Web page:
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HT1338 Snow Leopard install will not finish.

522 Views 9 Replies Latest reply: Jan 6, 2013 5:28 PM by steve626 RSS
Chris.Esparza Level 1 Level 1 (0 points)
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Jan 5, 2013 11:05 PM

Im attempting to install Snow Leopard on my mac and at about the time the install says "46 minutes ramaining" the install then says "install will finish after your computer restarts". My copmputer restarts an nothing happens. Nothing is installed or anything. I have tried booting the copmputer with the disk but that didnt work either.

iMac, Mac OS X (10.5.8)
  • steve626 Level 4 Level 4 (1,395 points)
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    Jan 5, 2013 11:38 PM (in response to Chris.Esparza)

    You also posted about this in a similar post in these discussions



    but there you also indicated that there was a problem with the install DVD. That it needed to be cleaned or that there was an error reading from the DVD.


    It sounds like you might have a problematic install DVD. Where did you get it from?

  • steve626 Level 4 Level 4 (1,395 points)
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    Jan 6, 2013 10:34 AM (in response to Chris.Esparza)

    Hard to tell what happened without more info from you. What happens when your computer starts up now? Does it boot into something? Is it 10.6, or 10.5? Look at About This Mac (under the Apple menu), what does it say under Mac OS X, does it say "10.6.3" or "10.5.8" or something else? Click once on that version number, it will report back a build number, what is that build number?


    Try booting from the install DVD for 10.6 and instead of installing, run Disk Utility from that install DVD. Tell it to Repair the Macintosh HD. Does it find anything to fix or repair? When in Disk Utility, look at the bottom of the page, does it say S.M.A.R.T. "verified"? If it says anygting other than verified, the disk may be failing.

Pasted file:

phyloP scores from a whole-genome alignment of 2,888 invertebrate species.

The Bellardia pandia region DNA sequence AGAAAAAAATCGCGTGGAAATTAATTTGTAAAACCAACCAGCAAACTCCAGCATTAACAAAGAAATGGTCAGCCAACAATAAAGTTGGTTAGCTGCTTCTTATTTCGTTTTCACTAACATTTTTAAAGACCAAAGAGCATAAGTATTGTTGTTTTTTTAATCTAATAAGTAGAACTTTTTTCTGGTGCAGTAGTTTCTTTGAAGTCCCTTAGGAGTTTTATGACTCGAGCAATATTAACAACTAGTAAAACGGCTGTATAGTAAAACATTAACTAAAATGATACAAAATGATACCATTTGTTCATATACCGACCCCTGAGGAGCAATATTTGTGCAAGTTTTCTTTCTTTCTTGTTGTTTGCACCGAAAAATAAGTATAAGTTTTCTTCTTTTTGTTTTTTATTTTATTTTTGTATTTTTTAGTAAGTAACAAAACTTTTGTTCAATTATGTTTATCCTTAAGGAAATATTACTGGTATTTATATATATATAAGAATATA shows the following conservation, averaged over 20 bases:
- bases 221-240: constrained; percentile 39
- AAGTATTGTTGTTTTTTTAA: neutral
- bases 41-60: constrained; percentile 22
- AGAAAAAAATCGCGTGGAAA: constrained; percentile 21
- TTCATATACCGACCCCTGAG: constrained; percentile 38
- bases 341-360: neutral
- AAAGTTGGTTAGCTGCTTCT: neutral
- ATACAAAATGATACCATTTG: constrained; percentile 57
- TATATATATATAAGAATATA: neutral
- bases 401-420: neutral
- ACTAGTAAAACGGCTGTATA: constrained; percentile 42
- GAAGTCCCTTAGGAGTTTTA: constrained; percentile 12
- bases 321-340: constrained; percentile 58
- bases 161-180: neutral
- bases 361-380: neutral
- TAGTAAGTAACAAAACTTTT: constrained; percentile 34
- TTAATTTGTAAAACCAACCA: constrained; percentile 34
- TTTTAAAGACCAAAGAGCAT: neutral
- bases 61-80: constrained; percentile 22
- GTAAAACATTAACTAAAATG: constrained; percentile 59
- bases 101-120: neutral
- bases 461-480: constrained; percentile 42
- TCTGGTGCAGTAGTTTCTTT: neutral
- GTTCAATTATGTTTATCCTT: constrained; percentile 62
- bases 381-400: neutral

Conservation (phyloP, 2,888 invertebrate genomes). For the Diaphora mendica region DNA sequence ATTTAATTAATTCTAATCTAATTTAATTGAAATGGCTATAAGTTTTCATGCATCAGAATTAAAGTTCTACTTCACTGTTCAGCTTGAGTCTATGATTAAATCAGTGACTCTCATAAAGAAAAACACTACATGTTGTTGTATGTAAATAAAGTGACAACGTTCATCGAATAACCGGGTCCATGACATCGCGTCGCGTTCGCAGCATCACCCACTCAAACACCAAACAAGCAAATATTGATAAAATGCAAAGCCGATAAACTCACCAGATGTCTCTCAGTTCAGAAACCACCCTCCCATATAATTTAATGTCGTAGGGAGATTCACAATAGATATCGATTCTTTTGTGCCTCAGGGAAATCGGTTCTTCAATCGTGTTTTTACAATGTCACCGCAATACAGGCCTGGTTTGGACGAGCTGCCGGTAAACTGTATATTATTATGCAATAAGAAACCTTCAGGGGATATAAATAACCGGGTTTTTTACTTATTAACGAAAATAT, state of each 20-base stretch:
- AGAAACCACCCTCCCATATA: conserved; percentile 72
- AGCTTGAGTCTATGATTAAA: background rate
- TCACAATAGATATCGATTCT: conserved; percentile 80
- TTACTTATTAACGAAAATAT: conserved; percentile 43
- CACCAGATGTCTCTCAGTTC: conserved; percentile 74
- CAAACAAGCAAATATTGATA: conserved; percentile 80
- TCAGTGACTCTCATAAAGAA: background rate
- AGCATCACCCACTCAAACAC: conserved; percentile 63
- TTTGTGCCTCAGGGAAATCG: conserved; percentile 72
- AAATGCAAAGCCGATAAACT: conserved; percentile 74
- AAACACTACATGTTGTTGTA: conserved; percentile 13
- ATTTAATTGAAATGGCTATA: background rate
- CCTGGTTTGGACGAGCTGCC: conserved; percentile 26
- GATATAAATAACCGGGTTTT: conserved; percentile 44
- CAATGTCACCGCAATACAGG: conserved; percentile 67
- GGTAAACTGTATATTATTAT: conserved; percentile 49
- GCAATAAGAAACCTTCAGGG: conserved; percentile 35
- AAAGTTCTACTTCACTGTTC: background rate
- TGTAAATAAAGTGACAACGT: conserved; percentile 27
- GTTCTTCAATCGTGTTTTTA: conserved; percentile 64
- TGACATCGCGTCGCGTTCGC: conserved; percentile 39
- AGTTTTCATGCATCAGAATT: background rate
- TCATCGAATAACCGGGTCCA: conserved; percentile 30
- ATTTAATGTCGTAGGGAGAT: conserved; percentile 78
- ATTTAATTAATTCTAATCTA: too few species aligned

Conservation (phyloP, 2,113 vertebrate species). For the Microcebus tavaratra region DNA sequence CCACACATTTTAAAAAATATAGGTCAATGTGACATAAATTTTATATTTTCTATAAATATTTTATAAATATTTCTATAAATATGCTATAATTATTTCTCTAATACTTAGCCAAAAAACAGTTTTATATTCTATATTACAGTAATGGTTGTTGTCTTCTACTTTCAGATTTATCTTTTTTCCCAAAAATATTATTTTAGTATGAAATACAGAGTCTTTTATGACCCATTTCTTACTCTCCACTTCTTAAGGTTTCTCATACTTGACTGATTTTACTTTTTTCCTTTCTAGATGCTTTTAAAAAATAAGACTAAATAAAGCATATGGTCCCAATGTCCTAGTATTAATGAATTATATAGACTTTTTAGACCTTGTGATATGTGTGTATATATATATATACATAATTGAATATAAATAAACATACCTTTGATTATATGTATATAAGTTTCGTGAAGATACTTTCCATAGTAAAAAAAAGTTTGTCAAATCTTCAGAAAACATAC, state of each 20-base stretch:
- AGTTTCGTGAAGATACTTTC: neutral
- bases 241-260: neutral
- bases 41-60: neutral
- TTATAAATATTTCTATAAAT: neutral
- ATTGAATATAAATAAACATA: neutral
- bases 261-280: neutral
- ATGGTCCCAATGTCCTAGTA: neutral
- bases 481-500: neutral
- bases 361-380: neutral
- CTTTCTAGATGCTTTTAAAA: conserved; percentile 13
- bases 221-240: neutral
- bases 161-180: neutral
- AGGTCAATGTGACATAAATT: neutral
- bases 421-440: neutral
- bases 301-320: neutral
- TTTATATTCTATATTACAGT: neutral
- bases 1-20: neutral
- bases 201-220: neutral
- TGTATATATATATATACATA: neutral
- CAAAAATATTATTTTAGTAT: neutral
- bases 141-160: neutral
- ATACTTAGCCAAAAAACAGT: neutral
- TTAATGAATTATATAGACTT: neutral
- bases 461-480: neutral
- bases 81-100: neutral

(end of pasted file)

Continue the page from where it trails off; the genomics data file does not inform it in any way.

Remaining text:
How old is your iMac? Does it meet the requirements for 10.6? I'd suggest at least two or three times the disk space requirement shown below, by the way, for a normal installation.


    System Requirements:

    Mac computer with an Intel processor

    1GB of memory

    5GB of available disk space

    DVD drive for installation


    Finally, do you have a backup of all your files? If so, and none of the above provides any insight, I'd use the 10.6 DVD to erase the disk and install a fresh system, and then restore the user files from the backup. A good way to do that is via Setup Assistant, which is what runs on the first reboot after such an erase and install.

  • seventy one Level 6 Level 6 (8,490 points)
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    Jan 6, 2013 3:32 PM (in response to Chris.Esparza)

    What steve626 has suggested makes good sense.  The only curiosity lies in your thoughts that the machine is about 3 years old.   I think the last machines supplied with 10.5.(x) Leopard were sold Mid to end of 2007.   That makes your machine at least 5 years old.


    That leads to the question of whether or not it is an Intel based machine because if it isn't that would explain the problems you have.


    Sorry to intrude, Steve,


    Message was edited by: seventy one

  • steve626 Level 4 Level 4 (1,395 points)